Thousands of Valley students are returning to the classroom on Tuesday while many teachers are feeling stressed and anxious about COVID-19 and its potential spread in the classroom.
On Tuesday, Jan 19, Deer Valley Unified School District will welcome back grades K-8 to in-person learning.
Scottsdale Unified School District will bring back junior high and high school students.
Mesa Public Schools will offer a five-day modified in-person for most of its schools, and a two-day modified plan for four high schools (Dobson, Mesa, Red Mountain, Westwood) who will only be on campus for two days out of the week.
Chandler Unified School District will be welcoming back all students, as it does not have a virtual option for parents.
"Most teachers, probably today, are starting to stress out because they’re worried about the community spread and now the community is going to walk into the buildings," said Harley Killman, President of the Deer Valley Education Association.
Killman and the DVEA's Board of Directors sent a letter containing concerns the association had for teachers returning to the classroom. The DVEA requested smaller class sizes and a sick-time "safety net" for teachers who decided to self-quarantine or isolate after coming in contact with a person who has COVID-19. The district agreed to that term, and teachers have some support if sick.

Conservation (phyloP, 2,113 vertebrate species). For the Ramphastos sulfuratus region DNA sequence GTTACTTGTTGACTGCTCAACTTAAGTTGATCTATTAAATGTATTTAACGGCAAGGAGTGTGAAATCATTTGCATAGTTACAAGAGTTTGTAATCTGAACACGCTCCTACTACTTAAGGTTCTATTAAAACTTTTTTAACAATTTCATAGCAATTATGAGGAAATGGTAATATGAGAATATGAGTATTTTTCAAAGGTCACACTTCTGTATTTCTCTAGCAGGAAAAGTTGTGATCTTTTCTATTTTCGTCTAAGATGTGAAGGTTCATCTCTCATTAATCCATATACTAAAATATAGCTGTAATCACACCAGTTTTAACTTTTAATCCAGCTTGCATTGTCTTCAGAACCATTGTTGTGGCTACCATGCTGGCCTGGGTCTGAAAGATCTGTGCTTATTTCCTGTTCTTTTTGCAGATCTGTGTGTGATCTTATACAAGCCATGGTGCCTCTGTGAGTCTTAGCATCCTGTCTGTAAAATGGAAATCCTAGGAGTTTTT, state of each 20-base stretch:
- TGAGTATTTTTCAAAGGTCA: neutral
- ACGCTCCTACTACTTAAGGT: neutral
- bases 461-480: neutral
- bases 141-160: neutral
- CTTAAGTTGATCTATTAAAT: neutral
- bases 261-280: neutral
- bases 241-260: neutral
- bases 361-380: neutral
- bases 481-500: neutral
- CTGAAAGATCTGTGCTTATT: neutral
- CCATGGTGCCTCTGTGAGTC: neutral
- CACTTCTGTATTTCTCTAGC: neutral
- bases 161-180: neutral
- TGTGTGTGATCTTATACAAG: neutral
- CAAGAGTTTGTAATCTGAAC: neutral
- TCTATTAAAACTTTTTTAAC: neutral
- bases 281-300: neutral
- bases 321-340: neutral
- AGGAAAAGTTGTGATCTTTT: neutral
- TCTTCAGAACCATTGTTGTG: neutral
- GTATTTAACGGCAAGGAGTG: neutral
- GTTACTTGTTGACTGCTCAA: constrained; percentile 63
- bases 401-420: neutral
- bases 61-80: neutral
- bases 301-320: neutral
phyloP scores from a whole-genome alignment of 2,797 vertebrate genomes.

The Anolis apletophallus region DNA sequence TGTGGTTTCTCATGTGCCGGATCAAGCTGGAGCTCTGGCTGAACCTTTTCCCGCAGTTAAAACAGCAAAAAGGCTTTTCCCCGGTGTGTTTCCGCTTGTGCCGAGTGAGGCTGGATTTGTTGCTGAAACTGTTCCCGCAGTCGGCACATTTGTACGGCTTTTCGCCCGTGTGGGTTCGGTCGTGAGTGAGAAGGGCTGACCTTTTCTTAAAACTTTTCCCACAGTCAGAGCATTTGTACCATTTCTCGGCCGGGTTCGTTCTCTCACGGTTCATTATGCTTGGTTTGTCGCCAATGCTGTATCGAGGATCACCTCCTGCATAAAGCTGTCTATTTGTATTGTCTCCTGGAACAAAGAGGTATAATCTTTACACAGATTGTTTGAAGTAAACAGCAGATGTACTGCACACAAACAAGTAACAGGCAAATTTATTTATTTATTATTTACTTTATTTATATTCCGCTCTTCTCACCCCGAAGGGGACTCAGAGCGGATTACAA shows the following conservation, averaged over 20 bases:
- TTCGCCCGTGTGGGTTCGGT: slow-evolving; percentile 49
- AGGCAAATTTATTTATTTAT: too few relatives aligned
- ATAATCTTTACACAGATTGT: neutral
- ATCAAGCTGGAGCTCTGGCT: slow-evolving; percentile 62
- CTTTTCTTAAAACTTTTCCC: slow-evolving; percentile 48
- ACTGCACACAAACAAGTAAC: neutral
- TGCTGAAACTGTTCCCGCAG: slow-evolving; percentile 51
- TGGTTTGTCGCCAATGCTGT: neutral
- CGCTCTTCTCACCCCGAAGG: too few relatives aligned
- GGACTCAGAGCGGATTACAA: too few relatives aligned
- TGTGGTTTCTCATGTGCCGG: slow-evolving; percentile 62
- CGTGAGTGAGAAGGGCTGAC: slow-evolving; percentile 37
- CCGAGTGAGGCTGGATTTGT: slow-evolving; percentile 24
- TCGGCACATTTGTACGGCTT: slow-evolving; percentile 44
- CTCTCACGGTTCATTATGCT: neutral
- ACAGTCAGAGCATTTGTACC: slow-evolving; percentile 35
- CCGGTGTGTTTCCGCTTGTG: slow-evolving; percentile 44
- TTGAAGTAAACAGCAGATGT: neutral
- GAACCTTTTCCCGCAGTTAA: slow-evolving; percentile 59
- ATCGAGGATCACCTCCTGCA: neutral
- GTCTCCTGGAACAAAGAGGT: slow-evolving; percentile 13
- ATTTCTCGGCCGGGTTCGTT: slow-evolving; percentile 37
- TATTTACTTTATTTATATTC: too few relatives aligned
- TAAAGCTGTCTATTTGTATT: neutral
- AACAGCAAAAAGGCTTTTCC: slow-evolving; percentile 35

"If they require to self-isolate, they will pay for it. Or if a teacher is testing or has tested positive," said Killman.
As part of the Federal CARES ACT, educators were given extra time off if infected with COVID-19, since that expired on December 31, teachers and staff in Chandler Unified, as well as Cave Creek Unified School District, will be forced to use their own sick time.
"It’s a reality that we are going to start seeing as soon as tomorrow when teachers return. Being quarantined, teachers getting sick. It’s something that we really need to get the ball rolling on soon," said CUSD Governing Board Member Lindsay Love.
"I think the anxiety returning this time is at an all-time high," said Katie Nash, President of the Chandler Education Association and biology teacher at Chandler High School.
COVID-19 has been especially harsh on the Chandler High School community. Over the summer, longtime swim coach Kerry Croswhite died after being hospitalized with the virus, and in December, two parent volunteers passed away.
"I don’t think this community can take any more loss at this point. We do a really good job at mitigating, but others don't. We are up against data showing that there is spread in schools or it’s being transmitted from school to home," said Nash.
"I’m not feeling very confident going in. We were not able to give options to our community," said Love on the lack of a virtual learning option in the district.
The Arizona Department of Health Services, based on the community spread of COVID-19, recommends schools in every Arizona county teach virtually, however, because Arizona is a "local control" state, individual school governing boards can decide whether or not to remain virtual or move to in-person learning.